“Wake up. Stop being selfish,” Albany County Executive Daniel McCoy urged residents on Wednesday as cases of COVID-19 soar downstate and people continue to leave their homes here and gather.

Marie Wiles, Guilderland superintendent

“Depending on how things evolve and if it is needed, we can be available, if all the planets align,” said a spokesman for The Grand, referring to its 17 facilities across New York State that might house overflow patients from hospitals in the midst of the coronavirus pandemic.

Teachers and administrators had very little time to prepare for the weeks-long closings of their schools but have been pleasantly surprised with how teaching online has gone so far. 

Mary Jo LaPosta

“There are still people that feel we are overreacting,” said Steven Hanks, chief clinical officer of St. Peter’s Health Partners. “We are in support of the governor’s increase of at least 50 percent.”

“The work of cemeteries is considered an essential business,” said funeral director John Gulino. “The graves will be dug; people will be buried. It’s not going to get like Italy.”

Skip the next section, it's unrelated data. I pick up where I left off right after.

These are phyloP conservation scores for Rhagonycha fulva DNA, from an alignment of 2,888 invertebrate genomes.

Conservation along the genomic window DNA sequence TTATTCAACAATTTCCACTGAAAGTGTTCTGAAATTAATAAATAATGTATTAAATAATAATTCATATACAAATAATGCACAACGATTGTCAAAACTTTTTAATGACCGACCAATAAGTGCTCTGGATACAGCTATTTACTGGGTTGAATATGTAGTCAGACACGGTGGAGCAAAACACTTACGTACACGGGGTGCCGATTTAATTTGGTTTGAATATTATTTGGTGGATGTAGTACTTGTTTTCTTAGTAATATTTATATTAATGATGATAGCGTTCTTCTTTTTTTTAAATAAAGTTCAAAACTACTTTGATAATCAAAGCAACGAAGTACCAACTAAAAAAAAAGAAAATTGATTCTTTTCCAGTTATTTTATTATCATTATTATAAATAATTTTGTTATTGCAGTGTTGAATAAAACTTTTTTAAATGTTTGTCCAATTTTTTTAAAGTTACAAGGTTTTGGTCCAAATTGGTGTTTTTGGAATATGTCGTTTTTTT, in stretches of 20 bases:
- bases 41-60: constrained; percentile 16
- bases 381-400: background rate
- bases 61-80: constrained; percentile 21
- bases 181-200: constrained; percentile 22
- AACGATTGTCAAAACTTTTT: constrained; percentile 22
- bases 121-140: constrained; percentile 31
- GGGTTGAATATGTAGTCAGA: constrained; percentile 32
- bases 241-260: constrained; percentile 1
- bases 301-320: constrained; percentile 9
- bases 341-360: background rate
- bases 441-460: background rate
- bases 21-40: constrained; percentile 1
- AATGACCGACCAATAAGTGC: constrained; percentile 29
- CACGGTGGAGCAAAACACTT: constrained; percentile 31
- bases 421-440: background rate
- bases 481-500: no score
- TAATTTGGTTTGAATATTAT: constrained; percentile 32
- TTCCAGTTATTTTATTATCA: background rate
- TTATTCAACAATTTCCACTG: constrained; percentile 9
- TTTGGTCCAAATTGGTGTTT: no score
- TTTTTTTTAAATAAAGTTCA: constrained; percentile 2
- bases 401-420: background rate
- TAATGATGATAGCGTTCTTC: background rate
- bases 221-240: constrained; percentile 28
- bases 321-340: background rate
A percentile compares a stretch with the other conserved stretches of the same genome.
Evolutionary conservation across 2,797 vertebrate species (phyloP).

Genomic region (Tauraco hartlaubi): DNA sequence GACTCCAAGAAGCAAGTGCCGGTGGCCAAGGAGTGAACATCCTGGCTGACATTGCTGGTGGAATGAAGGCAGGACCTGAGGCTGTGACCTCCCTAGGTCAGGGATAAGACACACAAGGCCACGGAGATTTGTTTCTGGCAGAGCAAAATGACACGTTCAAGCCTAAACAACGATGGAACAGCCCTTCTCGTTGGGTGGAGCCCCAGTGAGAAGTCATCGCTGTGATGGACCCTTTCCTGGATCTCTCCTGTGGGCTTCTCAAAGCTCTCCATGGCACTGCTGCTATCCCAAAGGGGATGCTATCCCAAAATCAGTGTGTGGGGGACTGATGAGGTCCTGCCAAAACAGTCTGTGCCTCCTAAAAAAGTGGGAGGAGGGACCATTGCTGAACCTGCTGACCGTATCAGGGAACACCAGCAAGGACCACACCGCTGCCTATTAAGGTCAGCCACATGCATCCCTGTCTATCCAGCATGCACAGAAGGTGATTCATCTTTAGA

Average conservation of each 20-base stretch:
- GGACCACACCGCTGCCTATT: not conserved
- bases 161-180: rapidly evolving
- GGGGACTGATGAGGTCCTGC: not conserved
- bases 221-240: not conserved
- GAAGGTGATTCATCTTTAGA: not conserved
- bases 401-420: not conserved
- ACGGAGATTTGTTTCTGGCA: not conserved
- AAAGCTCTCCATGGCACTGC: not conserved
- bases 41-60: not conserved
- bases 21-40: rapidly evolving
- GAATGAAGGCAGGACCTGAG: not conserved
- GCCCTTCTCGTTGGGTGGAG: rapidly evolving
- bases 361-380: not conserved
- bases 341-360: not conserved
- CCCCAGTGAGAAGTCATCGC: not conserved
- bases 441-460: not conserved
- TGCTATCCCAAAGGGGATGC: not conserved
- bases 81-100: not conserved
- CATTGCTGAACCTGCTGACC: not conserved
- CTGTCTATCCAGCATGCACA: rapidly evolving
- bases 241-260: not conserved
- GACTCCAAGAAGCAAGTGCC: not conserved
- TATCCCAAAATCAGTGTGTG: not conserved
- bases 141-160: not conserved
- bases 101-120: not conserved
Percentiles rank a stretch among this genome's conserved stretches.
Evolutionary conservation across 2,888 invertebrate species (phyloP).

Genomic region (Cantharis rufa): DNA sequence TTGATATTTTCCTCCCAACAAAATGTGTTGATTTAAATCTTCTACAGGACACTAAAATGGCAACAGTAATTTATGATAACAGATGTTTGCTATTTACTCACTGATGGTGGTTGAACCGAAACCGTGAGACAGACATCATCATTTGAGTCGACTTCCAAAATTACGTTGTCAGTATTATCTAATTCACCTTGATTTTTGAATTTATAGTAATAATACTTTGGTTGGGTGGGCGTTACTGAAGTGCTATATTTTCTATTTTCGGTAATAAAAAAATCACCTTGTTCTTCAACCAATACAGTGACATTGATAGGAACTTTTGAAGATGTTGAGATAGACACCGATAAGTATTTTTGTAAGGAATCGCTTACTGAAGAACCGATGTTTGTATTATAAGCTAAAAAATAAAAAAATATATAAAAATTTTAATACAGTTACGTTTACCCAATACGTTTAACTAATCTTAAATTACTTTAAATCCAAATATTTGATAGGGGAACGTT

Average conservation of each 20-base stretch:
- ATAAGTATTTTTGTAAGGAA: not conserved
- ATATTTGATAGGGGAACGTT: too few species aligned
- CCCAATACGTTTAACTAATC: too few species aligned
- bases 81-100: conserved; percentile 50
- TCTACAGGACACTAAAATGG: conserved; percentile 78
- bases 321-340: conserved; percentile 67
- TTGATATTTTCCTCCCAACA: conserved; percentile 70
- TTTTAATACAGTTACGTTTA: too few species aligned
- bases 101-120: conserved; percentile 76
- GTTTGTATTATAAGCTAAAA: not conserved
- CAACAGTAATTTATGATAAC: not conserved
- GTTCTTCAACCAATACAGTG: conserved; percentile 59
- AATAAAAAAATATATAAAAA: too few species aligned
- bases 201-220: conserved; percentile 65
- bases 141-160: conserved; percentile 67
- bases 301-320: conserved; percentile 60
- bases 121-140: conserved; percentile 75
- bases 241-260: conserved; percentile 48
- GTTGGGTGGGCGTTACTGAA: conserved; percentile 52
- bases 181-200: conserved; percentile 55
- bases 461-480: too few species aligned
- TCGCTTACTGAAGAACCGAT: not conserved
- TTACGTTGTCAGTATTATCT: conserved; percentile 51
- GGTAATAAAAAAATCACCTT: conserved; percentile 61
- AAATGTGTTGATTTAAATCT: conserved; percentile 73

Area schools are closed leaving kids without structure and without an opportunity to socialize in traditional ways — potentially for months. Psychiatrist Jessica Griffin, who is an associate professor of psychiatry and pediatrics at the University of Massachusetts Medical School, speaks about potential impacts of social distancing on children and how those impacts can be mitigated.

Someone at the City Mission has contracted the coronavirus disease. The county’s health department is working with support from the county’s Department of Social Services to see that people who are homeless or in shelters can be quarantined and not put others at risk. And the sheriff is ready to open a homeless shelter in a wing of the county’s jail.

“Stay home, save lives.”


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